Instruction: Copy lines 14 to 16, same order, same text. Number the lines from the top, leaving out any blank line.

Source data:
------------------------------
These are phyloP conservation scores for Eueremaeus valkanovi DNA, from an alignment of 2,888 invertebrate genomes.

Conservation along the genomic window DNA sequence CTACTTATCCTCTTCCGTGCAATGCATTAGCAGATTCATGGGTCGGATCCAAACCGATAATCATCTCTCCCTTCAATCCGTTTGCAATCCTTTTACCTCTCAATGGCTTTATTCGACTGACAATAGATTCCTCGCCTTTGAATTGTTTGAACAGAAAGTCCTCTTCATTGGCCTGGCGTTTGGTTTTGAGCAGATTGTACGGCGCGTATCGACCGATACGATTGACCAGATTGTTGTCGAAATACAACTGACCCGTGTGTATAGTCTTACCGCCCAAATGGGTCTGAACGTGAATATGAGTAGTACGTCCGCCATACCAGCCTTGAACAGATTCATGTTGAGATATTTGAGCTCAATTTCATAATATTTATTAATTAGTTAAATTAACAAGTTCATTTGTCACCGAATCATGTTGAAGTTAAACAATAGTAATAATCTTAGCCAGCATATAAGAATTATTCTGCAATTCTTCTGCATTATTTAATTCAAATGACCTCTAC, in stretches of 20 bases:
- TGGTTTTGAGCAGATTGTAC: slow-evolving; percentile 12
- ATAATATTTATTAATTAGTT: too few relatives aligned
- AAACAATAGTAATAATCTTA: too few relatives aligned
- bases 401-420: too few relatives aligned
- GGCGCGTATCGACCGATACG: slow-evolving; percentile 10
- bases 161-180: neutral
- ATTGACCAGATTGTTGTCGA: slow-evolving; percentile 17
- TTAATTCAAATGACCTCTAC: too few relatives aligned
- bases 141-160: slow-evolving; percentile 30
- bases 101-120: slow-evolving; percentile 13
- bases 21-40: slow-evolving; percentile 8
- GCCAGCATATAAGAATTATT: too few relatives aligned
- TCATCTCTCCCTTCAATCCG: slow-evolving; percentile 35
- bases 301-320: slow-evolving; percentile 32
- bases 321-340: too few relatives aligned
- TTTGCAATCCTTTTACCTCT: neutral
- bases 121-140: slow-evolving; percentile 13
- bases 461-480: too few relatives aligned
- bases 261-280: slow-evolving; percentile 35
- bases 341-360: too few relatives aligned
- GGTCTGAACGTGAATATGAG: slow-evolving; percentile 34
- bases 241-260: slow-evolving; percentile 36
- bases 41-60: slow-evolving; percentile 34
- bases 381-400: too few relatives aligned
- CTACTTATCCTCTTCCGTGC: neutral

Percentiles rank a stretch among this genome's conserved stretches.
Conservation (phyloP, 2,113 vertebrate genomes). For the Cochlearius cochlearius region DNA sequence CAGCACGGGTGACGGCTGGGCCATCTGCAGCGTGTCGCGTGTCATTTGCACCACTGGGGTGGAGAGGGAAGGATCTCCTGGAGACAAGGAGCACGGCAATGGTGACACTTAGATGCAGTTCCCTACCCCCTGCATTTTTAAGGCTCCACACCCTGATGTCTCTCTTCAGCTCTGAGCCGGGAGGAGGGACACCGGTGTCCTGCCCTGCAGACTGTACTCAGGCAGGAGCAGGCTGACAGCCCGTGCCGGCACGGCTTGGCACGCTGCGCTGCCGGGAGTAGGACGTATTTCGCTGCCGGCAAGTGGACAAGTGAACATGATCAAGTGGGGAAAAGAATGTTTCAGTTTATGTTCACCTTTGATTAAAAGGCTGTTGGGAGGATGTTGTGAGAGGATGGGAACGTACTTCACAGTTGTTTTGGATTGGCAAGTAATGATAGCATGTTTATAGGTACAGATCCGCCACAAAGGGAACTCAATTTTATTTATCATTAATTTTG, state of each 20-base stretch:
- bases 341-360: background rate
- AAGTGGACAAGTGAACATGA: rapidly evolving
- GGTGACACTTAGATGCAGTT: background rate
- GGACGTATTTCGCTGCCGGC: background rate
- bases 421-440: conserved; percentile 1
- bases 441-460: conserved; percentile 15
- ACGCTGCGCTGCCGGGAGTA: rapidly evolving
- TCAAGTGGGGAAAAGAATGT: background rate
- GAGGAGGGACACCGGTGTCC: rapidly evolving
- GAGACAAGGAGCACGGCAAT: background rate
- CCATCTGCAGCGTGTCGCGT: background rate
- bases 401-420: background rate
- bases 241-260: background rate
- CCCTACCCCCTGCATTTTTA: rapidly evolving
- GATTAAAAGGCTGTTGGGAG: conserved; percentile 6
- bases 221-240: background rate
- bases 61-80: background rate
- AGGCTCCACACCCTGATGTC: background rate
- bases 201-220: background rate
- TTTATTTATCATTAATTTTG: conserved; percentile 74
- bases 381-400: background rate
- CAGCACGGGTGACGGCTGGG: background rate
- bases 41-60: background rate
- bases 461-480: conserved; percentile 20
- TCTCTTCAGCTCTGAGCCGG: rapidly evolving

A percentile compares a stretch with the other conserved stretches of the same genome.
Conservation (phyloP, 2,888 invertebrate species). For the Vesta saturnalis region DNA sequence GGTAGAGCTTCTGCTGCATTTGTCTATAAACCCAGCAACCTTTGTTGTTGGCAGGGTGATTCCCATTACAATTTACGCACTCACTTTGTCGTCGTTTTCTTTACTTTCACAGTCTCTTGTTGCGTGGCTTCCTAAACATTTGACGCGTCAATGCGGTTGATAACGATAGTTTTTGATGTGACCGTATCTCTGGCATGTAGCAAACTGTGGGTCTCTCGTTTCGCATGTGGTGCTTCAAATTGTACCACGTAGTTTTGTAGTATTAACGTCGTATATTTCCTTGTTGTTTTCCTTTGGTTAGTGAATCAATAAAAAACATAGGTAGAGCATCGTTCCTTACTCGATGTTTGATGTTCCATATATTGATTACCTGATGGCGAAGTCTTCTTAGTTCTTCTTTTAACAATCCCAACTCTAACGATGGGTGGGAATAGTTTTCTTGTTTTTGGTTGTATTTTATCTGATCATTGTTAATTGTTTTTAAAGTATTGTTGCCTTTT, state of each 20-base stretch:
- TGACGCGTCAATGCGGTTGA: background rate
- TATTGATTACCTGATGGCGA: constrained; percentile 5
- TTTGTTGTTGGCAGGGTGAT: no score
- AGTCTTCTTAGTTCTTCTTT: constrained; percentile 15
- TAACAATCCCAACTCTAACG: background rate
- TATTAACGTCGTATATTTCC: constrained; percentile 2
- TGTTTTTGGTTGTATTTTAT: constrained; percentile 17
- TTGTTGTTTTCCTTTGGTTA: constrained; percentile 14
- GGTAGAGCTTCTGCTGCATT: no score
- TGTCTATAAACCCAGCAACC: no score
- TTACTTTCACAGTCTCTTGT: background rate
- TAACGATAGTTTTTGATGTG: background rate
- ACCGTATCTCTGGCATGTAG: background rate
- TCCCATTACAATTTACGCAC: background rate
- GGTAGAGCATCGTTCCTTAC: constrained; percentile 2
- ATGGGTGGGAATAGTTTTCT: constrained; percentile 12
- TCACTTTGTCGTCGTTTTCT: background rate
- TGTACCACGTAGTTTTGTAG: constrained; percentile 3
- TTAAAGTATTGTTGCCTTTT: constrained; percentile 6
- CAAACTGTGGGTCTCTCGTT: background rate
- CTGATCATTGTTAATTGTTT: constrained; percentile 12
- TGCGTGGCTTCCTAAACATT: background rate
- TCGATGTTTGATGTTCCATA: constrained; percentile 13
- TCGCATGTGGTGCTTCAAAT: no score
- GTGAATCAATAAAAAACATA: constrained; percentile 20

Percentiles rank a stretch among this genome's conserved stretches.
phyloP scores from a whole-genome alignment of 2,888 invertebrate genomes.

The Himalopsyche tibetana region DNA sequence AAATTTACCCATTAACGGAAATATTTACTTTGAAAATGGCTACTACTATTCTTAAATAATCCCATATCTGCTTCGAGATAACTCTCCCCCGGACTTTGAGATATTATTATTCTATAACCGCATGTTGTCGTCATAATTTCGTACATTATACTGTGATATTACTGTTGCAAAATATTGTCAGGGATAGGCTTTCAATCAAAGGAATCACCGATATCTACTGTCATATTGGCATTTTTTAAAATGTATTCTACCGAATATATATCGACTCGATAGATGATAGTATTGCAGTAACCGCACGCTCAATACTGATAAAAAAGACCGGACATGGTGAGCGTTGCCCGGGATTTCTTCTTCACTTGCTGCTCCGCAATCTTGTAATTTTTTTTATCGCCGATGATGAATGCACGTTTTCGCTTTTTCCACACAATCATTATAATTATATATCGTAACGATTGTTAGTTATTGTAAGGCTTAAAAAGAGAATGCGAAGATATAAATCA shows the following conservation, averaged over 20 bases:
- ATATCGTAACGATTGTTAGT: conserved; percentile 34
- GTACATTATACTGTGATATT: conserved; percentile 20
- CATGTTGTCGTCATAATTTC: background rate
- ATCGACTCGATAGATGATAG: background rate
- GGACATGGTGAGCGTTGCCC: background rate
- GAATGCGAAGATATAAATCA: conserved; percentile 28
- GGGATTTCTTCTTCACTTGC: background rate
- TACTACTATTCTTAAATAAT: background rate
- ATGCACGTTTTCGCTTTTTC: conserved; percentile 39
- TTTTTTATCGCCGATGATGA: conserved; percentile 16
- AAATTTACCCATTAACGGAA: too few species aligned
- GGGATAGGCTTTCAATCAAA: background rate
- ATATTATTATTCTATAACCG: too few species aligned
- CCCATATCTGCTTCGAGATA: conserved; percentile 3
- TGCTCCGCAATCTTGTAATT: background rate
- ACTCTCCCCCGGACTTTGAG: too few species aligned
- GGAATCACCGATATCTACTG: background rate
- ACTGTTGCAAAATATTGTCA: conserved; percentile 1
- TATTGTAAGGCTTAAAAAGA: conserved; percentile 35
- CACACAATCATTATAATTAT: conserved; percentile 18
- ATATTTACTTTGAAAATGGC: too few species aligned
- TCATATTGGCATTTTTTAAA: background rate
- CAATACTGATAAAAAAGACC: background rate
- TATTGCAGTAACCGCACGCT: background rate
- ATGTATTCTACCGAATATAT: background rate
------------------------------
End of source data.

- GCCAGCATATAAGAATTATT: too few relatives aligned
- TCATCTCTCCCTTCAATCCG: slow-evolving; percentile 35
- bases 301-320: slow-evolving; percentile 32